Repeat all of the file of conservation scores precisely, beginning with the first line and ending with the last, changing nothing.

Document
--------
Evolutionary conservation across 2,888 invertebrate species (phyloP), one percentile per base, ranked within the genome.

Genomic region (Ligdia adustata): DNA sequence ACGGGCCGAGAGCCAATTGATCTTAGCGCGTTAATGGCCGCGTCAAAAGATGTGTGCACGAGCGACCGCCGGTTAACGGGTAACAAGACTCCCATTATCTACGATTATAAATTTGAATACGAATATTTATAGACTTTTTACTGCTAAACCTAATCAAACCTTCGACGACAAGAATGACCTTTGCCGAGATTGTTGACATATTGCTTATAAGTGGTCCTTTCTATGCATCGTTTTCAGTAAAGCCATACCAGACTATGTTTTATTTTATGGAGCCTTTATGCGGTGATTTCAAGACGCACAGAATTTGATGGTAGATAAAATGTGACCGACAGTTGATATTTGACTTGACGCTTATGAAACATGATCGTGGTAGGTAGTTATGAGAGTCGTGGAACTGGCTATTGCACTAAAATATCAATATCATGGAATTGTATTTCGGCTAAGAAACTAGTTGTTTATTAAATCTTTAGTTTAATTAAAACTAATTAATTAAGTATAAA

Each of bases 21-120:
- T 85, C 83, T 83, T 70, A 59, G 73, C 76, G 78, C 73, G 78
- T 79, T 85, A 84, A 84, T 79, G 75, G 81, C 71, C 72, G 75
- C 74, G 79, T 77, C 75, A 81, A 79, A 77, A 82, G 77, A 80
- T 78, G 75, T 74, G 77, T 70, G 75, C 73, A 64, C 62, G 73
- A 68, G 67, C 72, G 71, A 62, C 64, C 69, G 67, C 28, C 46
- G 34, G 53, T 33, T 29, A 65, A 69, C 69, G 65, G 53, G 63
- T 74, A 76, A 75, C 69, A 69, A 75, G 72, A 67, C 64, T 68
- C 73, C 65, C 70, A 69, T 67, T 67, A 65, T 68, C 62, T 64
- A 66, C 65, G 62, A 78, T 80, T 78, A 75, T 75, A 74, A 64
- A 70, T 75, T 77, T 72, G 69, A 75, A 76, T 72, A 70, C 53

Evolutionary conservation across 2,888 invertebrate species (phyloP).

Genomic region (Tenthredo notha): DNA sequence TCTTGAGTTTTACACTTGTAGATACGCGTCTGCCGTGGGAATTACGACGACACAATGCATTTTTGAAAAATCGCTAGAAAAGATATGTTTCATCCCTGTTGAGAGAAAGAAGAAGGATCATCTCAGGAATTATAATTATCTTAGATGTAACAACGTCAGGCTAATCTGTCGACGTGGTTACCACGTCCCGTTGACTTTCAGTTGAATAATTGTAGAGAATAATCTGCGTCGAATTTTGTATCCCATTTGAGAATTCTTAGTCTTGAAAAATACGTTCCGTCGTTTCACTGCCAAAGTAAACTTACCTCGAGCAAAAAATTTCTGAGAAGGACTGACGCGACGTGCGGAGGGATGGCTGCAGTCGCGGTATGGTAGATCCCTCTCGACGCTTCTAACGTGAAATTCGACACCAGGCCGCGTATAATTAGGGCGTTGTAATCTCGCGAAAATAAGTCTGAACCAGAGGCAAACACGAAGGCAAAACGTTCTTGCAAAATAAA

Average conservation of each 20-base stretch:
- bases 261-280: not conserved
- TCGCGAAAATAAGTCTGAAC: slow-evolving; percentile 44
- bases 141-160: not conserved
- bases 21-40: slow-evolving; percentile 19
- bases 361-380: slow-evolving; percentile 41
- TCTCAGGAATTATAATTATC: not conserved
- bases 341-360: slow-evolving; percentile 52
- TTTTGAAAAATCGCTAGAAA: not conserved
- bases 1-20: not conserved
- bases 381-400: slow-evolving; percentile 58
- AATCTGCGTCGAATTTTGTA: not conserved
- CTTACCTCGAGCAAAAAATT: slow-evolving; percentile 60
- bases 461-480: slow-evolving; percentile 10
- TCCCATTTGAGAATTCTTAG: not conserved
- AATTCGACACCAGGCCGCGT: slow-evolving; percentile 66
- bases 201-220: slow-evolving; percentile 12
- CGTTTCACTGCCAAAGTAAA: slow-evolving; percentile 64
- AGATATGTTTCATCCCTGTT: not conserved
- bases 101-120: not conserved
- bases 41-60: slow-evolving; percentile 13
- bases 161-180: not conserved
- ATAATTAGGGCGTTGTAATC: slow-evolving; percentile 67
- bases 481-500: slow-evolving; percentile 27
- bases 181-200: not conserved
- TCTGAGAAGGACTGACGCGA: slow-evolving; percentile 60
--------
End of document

Evolutionary conservation across 2,888 invertebrate species (phyloP), one percentile per base, ranked within the genome.

Genomic region (Ligdia adustata): DNA sequence ACGGGCCGAGAGCCAATTGATCTTAGCGCGTTAATGGCCGCGTCAAAAGATGTGTGCACGAGCGACCGCCGGTTAACGGGTAACAAGACTCCCATTATCTACGATTATAAATTTGAATACGAATATTTATAGACTTTTTACTGCTAAACCTAATCAAACCTTCGACGACAAGAATGACCTTTGCCGAGATTGTTGACATATTGCTTATAAGTGGTCCTTTCTATGCATCGTTTTCAGTAAAGCCATACCAGACTATGTTTTATTTTATGGAGCCTTTATGCGGTGATTTCAAGACGCACAGAATTTGATGGTAGATAAAATGTGACCGACAGTTGATATTTGACTTGACGCTTATGAAACATGATCGTGGTAGGTAGTTATGAGAGTCGTGGAACTGGCTATTGCACTAAAATATCAATATCATGGAATTGTATTTCGGCTAAGAAACTAGTTGTTTATTAAATCTTTAGTTTAATTAAAACTAATTAATTAAGTATAAA

Each of bases 21-120:
- T 85, C 83, T 83, T 70, A 59, G 73, C 76, G 78, C 73, G 78
- T 79, T 85, A 84, A 84, T 79, G 75, G 81, C 71, C 72, G 75
- C 74, G 79, T 77, C 75, A 81, A 79, A 77, A 82, G 77, A 80
- T 78, G 75, T 74, G 77, T 70, G 75, C 73, A 64, C 62, G 73
- A 68, G 67, C 72, G 71, A 62, C 64, C 69, G 67, C 28, C 46
- G 34, G 53, T 33, T 29, A 65, A 69, C 69, G 65, G 53, G 63
- T 74, A 76, A 75, C 69, A 69, A 75, G 72, A 67, C 64, T 68
- C 73, C 65, C 70, A 69, T 67, T 67, A 65, T 68, C 62, T 64
- A 66, C 65, G 62, A 78, T 80, T 78, A 75, T 75, A 74, A 64
- A 70, T 75, T 77, T 72, G 69, A 75, A 76, T 72, A 70, C 53

Evolutionary conservation across 2,888 invertebrate species (phyloP).

Genomic region (Tenthredo notha): DNA sequence TCTTGAGTTTTACACTTGTAGATACGCGTCTGCCGTGGGAATTACGACGACACAATGCATTTTTGAAAAATCGCTAGAAAAGATATGTTTCATCCCTGTTGAGAGAAAGAAGAAGGATCATCTCAGGAATTATAATTATCTTAGATGTAACAACGTCAGGCTAATCTGTCGACGTGGTTACCACGTCCCGTTGACTTTCAGTTGAATAATTGTAGAGAATAATCTGCGTCGAATTTTGTATCCCATTTGAGAATTCTTAGTCTTGAAAAATACGTTCCGTCGTTTCACTGCCAAAGTAAACTTACCTCGAGCAAAAAATTTCTGAGAAGGACTGACGCGACGTGCGGAGGGATGGCTGCAGTCGCGGTATGGTAGATCCCTCTCGACGCTTCTAACGTGAAATTCGACACCAGGCCGCGTATAATTAGGGCGTTGTAATCTCGCGAAAATAAGTCTGAACCAGAGGCAAACACGAAGGCAAAACGTTCTTGCAAAATAAA

Average conservation of each 20-base stretch:
- bases 261-280: not conserved
- TCGCGAAAATAAGTCTGAAC: slow-evolving; percentile 44
- bases 141-160: not conserved
- bases 21-40: slow-evolving; percentile 19
- bases 361-380: slow-evolving; percentile 41
- TCTCAGGAATTATAATTATC: not conserved
- bases 341-360: slow-evolving; percentile 52
- TTTTGAAAAATCGCTAGAAA: not conserved
- bases 1-20: not conserved
- bases 381-400: slow-evolving; percentile 58
- AATCTGCGTCGAATTTTGTA: not conserved
- CTTACCTCGAGCAAAAAATT: slow-evolving; percentile 60
- bases 461-480: slow-evolving; percentile 10
- TCCCATTTGAGAATTCTTAG: not conserved
- AATTCGACACCAGGCCGCGT: slow-evolving; percentile 66
- bases 201-220: slow-evolving; percentile 12
- CGTTTCACTGCCAAAGTAAA: slow-evolving; percentile 64
- AGATATGTTTCATCCCTGTT: not conserved
- bases 101-120: not conserved
- bases 41-60: slow-evolving; percentile 13
- bases 161-180: not conserved
- ATAATTAGGGCGTTGTAATC: slow-evolving; percentile 67
- bases 481-500: slow-evolving; percentile 27
- bases 181-200: not conserved
- TCTGAGAAGGACTGACGCGA: slow-evolving; percentile 60